LONDON (Reuters) – A measure of the number of people claiming unemployment benefits in Britain soared to its highest level since 1996 in April, the first full month of the government’s coronavirus lockdown, data published on Tuesday showed.
The claimant count rose by 856,500 – the biggest ever month-on-month leap – to 2.097 million, a 69% increase, the Office for National Statistics said.
A Reuters poll of economists had produced a median forecast for a leap of 676,500 in the claimant count with forecasts ranging widely from just over 56,000 to as high as 1.5 million.
The surge would have been even sharper without a government programme to pay 80% of the wages of workers put on temporary leave by their employers, who do not count towards the unemployment total.
“While only covering the first weeks of restrictions, our figures show COVID-19 is having a major impact on the labour market,” the ONS’s Deputy National Statistician, Jonathan Athow, said.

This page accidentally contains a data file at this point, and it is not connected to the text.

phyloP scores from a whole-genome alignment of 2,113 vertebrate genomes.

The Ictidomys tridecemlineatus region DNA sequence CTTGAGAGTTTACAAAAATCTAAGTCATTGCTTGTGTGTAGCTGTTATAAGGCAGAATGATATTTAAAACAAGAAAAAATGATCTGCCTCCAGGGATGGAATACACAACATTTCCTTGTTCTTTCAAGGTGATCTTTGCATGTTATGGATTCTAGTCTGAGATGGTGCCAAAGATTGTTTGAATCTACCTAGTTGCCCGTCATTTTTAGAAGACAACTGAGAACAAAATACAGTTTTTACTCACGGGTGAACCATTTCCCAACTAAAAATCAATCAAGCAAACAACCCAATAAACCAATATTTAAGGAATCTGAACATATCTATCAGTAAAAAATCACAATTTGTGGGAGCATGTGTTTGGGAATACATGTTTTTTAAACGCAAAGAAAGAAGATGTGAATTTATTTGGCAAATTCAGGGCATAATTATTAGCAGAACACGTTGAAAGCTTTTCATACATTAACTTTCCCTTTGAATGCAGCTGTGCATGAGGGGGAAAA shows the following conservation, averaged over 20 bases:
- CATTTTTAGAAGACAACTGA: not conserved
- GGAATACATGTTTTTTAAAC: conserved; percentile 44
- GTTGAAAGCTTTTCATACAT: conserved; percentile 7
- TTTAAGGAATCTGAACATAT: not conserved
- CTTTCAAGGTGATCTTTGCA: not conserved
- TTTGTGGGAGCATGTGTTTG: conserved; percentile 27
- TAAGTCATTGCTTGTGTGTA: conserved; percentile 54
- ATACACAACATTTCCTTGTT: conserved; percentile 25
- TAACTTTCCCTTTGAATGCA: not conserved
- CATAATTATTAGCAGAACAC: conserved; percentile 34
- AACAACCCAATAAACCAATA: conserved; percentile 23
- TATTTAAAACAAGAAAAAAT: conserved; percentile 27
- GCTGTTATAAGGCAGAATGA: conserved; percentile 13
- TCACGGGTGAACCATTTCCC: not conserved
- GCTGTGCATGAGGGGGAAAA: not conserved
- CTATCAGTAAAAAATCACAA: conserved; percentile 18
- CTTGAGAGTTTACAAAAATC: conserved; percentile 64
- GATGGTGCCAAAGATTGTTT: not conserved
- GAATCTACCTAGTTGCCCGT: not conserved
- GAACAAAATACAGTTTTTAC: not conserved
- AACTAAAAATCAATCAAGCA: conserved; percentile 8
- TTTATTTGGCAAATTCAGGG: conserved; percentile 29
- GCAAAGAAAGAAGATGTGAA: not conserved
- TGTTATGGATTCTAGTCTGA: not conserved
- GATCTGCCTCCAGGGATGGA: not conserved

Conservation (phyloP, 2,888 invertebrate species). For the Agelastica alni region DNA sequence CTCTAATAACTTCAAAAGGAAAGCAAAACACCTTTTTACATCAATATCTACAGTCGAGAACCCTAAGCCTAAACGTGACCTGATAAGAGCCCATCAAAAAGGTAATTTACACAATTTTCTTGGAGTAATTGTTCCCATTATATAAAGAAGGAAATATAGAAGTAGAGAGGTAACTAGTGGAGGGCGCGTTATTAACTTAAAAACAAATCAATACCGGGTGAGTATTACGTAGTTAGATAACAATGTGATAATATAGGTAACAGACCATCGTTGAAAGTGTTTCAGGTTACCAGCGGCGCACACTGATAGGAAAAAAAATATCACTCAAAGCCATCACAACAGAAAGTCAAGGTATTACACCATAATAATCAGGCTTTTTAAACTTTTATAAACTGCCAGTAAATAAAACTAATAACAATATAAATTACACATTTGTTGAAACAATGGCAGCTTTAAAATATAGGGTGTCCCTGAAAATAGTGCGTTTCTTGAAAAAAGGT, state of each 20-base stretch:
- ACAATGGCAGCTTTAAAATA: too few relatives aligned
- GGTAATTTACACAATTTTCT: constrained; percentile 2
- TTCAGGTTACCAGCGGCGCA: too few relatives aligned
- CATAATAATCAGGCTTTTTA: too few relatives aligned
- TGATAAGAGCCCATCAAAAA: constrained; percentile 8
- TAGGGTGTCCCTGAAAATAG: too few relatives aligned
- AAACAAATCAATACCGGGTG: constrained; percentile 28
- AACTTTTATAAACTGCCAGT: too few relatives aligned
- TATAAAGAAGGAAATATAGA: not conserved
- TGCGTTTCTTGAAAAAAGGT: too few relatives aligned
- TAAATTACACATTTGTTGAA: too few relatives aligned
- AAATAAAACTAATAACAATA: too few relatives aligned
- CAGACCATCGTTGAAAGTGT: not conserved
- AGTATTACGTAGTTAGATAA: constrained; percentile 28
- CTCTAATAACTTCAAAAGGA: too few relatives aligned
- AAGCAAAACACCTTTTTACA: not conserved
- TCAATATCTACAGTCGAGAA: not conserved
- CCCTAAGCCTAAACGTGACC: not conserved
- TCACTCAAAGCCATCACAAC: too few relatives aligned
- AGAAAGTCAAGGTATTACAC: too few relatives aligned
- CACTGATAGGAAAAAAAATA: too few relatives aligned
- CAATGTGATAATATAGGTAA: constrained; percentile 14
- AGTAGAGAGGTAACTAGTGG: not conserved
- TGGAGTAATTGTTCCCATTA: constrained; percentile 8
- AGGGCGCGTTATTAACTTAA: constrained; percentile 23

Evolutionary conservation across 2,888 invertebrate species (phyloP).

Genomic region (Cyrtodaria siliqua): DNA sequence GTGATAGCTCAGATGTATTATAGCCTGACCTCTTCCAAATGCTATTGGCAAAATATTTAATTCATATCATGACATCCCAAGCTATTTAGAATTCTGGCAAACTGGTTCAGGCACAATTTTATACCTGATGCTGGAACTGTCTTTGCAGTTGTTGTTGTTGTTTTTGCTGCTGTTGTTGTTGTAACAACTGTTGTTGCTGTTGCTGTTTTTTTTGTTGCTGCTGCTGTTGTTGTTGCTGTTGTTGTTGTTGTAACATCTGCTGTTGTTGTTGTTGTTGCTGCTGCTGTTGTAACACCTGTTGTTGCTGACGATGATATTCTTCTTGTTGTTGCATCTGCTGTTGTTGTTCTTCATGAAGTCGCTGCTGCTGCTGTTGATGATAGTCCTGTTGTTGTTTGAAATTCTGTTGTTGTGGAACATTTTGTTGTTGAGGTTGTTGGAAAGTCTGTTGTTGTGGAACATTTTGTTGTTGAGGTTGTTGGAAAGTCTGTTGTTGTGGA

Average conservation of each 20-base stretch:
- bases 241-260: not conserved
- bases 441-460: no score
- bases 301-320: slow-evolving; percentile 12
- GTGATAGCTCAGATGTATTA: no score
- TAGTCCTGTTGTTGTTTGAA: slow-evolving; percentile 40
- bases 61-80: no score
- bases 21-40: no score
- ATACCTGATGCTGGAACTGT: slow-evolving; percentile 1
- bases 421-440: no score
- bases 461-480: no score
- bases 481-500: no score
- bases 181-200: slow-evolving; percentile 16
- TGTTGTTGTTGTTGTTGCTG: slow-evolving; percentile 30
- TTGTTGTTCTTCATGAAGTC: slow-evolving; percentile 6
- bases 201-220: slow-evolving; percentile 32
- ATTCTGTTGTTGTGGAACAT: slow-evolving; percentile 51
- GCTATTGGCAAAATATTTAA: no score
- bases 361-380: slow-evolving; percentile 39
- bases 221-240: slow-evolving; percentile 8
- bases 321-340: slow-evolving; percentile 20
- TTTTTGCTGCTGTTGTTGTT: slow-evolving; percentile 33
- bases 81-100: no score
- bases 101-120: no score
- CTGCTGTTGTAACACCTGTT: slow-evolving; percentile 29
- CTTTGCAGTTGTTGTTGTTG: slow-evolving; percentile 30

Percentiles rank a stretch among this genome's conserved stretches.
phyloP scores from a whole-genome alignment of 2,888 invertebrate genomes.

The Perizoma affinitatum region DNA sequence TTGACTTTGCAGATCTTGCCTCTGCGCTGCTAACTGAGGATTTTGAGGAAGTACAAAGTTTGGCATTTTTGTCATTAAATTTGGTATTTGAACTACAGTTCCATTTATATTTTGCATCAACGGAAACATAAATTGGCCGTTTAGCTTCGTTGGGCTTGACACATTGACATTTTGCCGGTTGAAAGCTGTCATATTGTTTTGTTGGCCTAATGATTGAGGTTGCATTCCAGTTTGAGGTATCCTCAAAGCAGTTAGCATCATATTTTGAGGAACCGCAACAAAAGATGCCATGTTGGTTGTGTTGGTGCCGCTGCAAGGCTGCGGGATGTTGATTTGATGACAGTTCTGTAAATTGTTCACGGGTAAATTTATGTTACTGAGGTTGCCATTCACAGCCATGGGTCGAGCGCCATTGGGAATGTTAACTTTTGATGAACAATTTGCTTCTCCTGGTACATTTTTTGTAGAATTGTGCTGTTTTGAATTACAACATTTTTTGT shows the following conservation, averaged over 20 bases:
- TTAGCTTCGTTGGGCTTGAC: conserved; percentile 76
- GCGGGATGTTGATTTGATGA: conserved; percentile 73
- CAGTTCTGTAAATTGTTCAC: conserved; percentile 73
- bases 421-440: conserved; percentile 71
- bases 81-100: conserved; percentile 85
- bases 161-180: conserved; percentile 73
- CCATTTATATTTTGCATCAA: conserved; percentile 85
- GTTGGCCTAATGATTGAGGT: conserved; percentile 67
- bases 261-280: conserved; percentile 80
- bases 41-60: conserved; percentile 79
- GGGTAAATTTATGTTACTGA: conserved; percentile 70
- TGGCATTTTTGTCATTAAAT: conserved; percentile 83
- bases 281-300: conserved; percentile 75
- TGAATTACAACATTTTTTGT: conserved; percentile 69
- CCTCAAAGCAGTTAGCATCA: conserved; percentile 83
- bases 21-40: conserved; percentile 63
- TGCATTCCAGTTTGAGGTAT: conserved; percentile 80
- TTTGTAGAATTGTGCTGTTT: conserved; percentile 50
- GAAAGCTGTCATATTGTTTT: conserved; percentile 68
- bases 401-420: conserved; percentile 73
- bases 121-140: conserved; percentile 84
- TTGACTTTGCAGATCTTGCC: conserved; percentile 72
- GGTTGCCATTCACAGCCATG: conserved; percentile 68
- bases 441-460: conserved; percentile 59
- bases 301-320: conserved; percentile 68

Experimental data for jobs in April, based on tax figures, showed the number of people on companies’ payrolls fell by 1.6% from March and were 1.2% lower than a year before.
“Vacancies were sharply down too, with hospitality again falling steepest,” Athow said.
The ONS said Britain’s unemployment rate fell to 3.9% in the January-March period, covering only one week of the lockdown, from 4.0% in the three months to February.
Employment grew by 211,000 in the first three months of the year compared with forecast for jobs growth of 50,000 in the Reuters poll.
Britain’s unemployment rate could hit 10% in the April-June period, the country’s budget forecasters have said, even with millions of workers shielded by the government’s scheme to pay their wages while they are only temporarily laid off.
(Reporting by David Milliken; Editing by William Schomberg)